HILL: Yes. It is. And I'm happy that it's one that's bringing people back together. Happy Thanksgiving, vax-giving, there you go.

ROMANS: You too.

HILL: Well, whether you are driving or flying for your Thanksgiving this year, prepare yourself because you're likely not going to be the only one out there. Lots of crowds expected. The number of travelers actually expected to be near pre-pandemic levels, and that is a major test for the airline industry. The TSA expected to screen more than 20 million passengers in the next ten days.

SCIUTTO: Not just air travel. If you're planning on hitting the roads, gas prices, as I'm sure you've seen, they're at the highest they've been in years.

CNN's Pete Muntean and Dianne Gallagher join us now.

Pete, first to you.

Travelers, those going by road, they don't seem to be deterred by the gas prices.

PETE MUNTEAN, CNN CORRESPONDENT: Hardly at all, Jim. You know the AAA forecast says that 48 million people will hit the road for the Thanksgiving holiday. What's so interesting is that those numbers aren't really all that far off from where we were back before the pandemic, down about only 3 percent from 2019.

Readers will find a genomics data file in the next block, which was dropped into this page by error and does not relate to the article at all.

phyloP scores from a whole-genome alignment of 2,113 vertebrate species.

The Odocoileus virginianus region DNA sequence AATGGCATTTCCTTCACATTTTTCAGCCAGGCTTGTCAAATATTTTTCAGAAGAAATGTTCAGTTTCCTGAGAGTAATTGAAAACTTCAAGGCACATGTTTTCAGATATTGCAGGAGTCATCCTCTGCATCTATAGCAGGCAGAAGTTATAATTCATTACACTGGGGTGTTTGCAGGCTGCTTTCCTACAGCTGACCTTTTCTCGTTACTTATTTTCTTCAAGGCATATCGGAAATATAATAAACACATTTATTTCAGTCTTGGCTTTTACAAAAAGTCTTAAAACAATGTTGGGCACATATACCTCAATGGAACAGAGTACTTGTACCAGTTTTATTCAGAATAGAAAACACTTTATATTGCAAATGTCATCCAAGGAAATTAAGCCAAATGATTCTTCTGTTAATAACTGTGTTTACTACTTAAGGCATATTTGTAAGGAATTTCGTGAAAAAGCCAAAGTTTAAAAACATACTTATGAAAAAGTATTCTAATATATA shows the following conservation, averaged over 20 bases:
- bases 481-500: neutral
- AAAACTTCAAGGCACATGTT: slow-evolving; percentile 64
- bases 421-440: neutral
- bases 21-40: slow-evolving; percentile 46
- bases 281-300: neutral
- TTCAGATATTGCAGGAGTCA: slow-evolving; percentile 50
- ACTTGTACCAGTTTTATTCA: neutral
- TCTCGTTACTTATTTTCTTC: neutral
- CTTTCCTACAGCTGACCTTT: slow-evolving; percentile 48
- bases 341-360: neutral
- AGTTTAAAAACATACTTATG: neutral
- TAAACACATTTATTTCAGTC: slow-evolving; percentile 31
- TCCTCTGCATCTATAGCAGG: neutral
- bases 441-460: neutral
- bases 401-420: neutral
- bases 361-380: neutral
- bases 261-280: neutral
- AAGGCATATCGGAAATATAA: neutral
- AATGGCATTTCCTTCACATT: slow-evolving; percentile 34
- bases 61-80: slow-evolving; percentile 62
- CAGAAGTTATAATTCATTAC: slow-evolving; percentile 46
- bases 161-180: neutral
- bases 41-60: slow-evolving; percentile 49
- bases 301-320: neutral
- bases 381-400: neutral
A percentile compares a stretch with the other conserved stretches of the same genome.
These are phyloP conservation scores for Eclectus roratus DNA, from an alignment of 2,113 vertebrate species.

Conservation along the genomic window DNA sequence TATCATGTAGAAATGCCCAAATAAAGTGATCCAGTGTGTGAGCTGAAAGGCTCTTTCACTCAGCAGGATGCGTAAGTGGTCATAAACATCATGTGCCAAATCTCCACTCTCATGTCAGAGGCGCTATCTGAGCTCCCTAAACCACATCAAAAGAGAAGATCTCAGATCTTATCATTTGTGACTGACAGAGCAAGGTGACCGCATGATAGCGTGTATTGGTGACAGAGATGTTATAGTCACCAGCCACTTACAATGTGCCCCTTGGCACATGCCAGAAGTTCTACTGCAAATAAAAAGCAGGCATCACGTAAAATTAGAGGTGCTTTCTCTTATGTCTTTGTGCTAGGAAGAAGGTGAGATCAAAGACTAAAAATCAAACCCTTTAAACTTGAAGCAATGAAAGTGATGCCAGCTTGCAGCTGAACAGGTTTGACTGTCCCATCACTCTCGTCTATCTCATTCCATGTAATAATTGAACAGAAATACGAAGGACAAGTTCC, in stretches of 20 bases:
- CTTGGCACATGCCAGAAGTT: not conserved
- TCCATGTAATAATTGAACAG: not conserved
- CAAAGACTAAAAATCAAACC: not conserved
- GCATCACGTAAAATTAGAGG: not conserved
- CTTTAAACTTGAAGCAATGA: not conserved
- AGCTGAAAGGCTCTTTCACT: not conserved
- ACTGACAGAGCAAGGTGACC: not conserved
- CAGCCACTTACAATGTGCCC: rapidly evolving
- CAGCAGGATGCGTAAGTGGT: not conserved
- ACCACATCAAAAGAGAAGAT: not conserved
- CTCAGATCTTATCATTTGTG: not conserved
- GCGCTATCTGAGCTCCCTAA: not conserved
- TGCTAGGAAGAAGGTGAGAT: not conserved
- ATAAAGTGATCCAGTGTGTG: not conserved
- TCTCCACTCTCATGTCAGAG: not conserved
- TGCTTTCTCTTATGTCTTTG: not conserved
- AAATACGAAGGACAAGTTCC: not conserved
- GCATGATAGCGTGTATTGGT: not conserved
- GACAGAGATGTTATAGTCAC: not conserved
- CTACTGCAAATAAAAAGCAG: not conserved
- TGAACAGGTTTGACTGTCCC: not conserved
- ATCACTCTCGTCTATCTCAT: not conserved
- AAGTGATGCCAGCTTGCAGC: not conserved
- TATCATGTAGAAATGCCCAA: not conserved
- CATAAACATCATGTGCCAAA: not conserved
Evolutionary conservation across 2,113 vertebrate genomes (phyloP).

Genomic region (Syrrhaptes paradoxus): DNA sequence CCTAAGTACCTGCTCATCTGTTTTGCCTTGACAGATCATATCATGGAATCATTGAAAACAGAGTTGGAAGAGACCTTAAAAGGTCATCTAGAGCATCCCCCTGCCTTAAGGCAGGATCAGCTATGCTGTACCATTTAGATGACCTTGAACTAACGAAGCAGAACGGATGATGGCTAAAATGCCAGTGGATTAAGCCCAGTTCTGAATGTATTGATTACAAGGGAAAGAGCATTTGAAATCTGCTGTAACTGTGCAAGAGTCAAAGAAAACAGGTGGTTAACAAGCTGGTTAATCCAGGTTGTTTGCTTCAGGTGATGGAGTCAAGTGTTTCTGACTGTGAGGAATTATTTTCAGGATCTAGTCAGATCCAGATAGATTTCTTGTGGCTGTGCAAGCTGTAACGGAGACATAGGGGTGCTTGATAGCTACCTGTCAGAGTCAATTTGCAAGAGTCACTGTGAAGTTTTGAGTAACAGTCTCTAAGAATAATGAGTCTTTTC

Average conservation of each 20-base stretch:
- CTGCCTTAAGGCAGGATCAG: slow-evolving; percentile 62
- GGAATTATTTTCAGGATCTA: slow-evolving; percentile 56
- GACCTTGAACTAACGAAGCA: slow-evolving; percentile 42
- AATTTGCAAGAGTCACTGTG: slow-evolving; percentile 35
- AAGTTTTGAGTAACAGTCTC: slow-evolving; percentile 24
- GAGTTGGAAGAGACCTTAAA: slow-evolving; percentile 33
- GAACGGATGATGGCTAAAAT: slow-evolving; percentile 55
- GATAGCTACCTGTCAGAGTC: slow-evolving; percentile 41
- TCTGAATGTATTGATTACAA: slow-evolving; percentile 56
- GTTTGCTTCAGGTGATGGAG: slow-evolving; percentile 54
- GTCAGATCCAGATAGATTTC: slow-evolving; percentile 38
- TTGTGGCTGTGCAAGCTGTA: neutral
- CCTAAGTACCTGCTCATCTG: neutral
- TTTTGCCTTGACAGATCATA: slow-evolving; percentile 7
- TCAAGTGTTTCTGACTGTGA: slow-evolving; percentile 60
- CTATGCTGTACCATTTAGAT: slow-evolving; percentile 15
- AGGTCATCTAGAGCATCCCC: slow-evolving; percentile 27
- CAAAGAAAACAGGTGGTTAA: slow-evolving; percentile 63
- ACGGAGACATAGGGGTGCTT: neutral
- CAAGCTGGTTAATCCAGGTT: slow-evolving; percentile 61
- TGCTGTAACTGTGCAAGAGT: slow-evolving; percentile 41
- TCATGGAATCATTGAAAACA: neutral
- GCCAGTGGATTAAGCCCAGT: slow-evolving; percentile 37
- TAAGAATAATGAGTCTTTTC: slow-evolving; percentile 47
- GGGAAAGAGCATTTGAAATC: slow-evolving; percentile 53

What's also is so interesting here is that people are really going to swallow the cost, the price of gas, a seven-year high, $3.40 for a gallon of regular on average across the country. That is up about $1.30 from where we were this time last year. So, the bottom line, the expense is back, the traffic is back. And AAA

says, so interestingly, that this is really not going to keep people off the road during this holiday weekend.


ANDREW GROSS, AAA SPOKESMAN: There's a lot more confidence. People are feeling better about traveling. And no matter what the gas prices are, and they are quite a bit higher than last year, people are still going to take that trip.